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The Villages
Tuesday, March 28, 2023

John von Neumann, father of the computer revolution

By Gabe Mirkin, MD

 John von Neumann made major discoveries in more different fields of mathematics than any other mathematician in the history of the world. During World War II, he was the person most responsible for the method used to detonate the atom bomb. After WW II, he started the whole computer revolution and his breakthroughs lead to the construction of the first stored- program computer. He worked with Allan Turing to make modern computers more efficient in storing programs and data. He was one of the first people to use computers to solve problems with complex mathematical equations. He used computers to help build the hydrogen bomb. He established Game Theory, developed computer games, defined ordinal numbers mathematically, was one of the first to explain quantum mechanics, and developed what is known as Minimax Theory. He was in charge of the world’s first numerical weather forecasts on his ENIAC computer. His mathematical analysis of the structure of self-replication was directly responsible for the discovery of the structure of DNA.

He had such an incredible photographic memory and could solve problems in his head and at such dazzling speed that Nobel Laureate Hans Bethe said: “I have sometimes wondered whether a brain like von Neumann’s does not indicate a species superior to that of man”. During the building of the atom bomb, other scientists in the Manhattan Project joked that the Hungarians (von Neumann, Edward Teller, Leo Szilárd, John Kemény and others) were so smart that they must be Martians and they were speaking Hungarian as a cover.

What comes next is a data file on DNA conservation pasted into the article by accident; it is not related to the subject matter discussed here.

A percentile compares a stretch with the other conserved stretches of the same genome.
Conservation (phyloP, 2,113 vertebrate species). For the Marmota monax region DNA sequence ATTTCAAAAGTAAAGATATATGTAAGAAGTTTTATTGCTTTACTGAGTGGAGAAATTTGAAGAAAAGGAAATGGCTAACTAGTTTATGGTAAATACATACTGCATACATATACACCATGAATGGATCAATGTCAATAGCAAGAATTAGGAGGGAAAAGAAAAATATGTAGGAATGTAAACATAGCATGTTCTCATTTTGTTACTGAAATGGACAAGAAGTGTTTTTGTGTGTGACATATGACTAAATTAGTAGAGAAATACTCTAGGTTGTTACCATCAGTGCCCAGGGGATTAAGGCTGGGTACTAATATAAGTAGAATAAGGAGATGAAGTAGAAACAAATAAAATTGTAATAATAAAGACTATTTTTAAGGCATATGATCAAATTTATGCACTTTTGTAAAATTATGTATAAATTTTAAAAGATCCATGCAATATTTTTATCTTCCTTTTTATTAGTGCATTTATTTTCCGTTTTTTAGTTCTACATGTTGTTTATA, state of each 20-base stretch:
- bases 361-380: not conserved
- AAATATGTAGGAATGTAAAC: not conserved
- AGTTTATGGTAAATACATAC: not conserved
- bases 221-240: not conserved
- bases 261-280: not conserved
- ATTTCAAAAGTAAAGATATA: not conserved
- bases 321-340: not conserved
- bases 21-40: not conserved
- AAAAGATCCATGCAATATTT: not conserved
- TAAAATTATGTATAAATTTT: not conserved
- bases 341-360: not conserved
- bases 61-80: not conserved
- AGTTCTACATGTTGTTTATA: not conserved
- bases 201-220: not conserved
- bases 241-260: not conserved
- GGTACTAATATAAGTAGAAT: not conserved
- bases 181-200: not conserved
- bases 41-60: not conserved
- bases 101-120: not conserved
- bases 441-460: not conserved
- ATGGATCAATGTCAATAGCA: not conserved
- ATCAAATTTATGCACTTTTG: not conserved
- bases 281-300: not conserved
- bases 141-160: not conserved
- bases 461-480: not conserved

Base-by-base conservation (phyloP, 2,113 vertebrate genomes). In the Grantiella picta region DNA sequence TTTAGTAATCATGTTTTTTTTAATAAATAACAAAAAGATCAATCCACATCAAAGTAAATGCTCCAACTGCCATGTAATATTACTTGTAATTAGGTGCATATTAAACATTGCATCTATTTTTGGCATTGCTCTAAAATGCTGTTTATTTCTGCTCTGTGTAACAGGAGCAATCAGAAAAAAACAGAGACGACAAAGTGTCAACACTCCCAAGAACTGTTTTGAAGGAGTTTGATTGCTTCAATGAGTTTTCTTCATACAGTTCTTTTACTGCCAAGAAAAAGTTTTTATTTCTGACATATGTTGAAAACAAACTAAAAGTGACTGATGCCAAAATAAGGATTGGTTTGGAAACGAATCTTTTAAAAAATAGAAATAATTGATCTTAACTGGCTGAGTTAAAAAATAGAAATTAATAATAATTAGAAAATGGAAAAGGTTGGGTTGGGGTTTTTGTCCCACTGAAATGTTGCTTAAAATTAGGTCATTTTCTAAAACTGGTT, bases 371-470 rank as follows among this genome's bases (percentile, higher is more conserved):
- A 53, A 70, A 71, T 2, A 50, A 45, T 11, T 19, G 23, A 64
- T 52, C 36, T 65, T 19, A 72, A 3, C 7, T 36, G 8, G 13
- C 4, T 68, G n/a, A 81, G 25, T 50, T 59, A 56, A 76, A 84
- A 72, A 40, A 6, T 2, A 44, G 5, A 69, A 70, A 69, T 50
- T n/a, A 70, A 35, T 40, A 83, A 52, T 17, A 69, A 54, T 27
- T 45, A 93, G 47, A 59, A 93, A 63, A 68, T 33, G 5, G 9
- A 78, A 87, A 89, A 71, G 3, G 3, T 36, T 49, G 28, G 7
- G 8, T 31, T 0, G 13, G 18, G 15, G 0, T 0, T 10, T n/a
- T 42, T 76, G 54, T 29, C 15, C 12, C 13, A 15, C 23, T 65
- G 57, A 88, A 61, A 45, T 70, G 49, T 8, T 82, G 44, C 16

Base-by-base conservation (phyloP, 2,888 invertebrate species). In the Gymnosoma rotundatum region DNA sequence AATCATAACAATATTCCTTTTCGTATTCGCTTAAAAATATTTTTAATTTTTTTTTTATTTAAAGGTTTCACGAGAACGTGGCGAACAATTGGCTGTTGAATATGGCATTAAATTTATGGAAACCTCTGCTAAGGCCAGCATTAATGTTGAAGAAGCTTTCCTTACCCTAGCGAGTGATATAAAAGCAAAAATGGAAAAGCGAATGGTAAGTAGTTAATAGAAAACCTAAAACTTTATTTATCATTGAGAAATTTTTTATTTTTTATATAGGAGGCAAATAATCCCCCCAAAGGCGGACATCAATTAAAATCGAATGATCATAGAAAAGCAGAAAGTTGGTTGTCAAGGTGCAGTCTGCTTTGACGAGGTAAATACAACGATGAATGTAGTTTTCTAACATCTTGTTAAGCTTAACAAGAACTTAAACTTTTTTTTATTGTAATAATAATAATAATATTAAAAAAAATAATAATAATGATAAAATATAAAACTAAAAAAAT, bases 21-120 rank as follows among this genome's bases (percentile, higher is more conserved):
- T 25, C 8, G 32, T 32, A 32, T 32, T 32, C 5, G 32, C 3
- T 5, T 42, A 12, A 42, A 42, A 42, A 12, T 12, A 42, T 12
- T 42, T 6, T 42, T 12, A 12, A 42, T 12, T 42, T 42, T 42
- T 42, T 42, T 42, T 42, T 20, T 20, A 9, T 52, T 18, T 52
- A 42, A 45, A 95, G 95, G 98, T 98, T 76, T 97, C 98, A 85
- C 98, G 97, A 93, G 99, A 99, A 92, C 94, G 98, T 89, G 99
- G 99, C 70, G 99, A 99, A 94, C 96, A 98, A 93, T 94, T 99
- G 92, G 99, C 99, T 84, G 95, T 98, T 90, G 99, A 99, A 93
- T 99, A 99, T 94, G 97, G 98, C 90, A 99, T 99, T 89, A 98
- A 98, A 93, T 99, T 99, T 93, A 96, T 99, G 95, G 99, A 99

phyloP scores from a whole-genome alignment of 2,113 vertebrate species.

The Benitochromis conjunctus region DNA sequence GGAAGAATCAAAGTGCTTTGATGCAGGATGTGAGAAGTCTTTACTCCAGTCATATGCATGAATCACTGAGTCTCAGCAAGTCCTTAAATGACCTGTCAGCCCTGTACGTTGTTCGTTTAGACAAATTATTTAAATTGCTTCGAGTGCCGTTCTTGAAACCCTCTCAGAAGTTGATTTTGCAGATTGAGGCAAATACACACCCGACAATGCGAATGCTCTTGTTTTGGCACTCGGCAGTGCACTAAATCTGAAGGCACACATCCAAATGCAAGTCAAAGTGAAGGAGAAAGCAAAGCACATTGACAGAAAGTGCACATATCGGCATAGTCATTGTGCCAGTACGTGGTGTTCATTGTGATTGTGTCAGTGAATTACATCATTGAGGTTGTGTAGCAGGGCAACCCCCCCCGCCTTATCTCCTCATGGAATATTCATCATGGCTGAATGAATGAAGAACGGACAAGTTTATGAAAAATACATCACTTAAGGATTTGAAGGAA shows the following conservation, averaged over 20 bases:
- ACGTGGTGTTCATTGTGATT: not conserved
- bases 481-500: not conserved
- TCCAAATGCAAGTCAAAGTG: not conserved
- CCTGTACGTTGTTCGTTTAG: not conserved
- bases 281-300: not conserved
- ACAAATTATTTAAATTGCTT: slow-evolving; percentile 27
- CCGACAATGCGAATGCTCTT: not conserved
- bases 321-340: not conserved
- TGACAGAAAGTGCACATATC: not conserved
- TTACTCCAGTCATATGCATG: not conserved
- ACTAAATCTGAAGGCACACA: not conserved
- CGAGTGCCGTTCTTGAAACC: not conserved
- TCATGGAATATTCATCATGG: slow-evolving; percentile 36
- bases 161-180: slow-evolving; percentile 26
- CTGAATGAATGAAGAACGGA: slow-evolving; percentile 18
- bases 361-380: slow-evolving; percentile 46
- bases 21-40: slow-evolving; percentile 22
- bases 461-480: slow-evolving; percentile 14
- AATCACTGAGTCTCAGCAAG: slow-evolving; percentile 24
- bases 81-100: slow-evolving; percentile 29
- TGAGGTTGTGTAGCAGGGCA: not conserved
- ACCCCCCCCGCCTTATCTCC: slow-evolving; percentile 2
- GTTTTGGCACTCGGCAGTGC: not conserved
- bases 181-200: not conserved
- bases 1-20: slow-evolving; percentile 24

Incredible Parents
Von Neumann was born in 1903 to wealthy Hungarian Jewish parents. His father, Max Neumann, must have been an extraordinary individual because he moved from the Jewish community in Pecs to the cosmopolitan city of Budapest where he obtained a doctorate of laws degree and became a banker. In 1913, he was made a member of the nobility for his service to the Austro-Hungarian empire by Emperor Franz Josef, and the family name eventually was changed from Neumann to von Neumann. Some reports say that he bought his nobility.

Early Excellence
John von Neumann’s brilliance was evident at a very early age. He was schooled by private tutors and by age six, he was fluent in Latin and ancient Greek. He loved ancient history. By age eight he had mastered calculus. At age 22, he received his Ph.D. in mathematics (with minors in physics and chemistry) from Pázmány Péter University in Budapest. At the same time he received a degree in chemical engineering in Zurich. From 1926 to 1930, he became the youngest person ever to teach at the University of Berlin and averaged a major paper every month.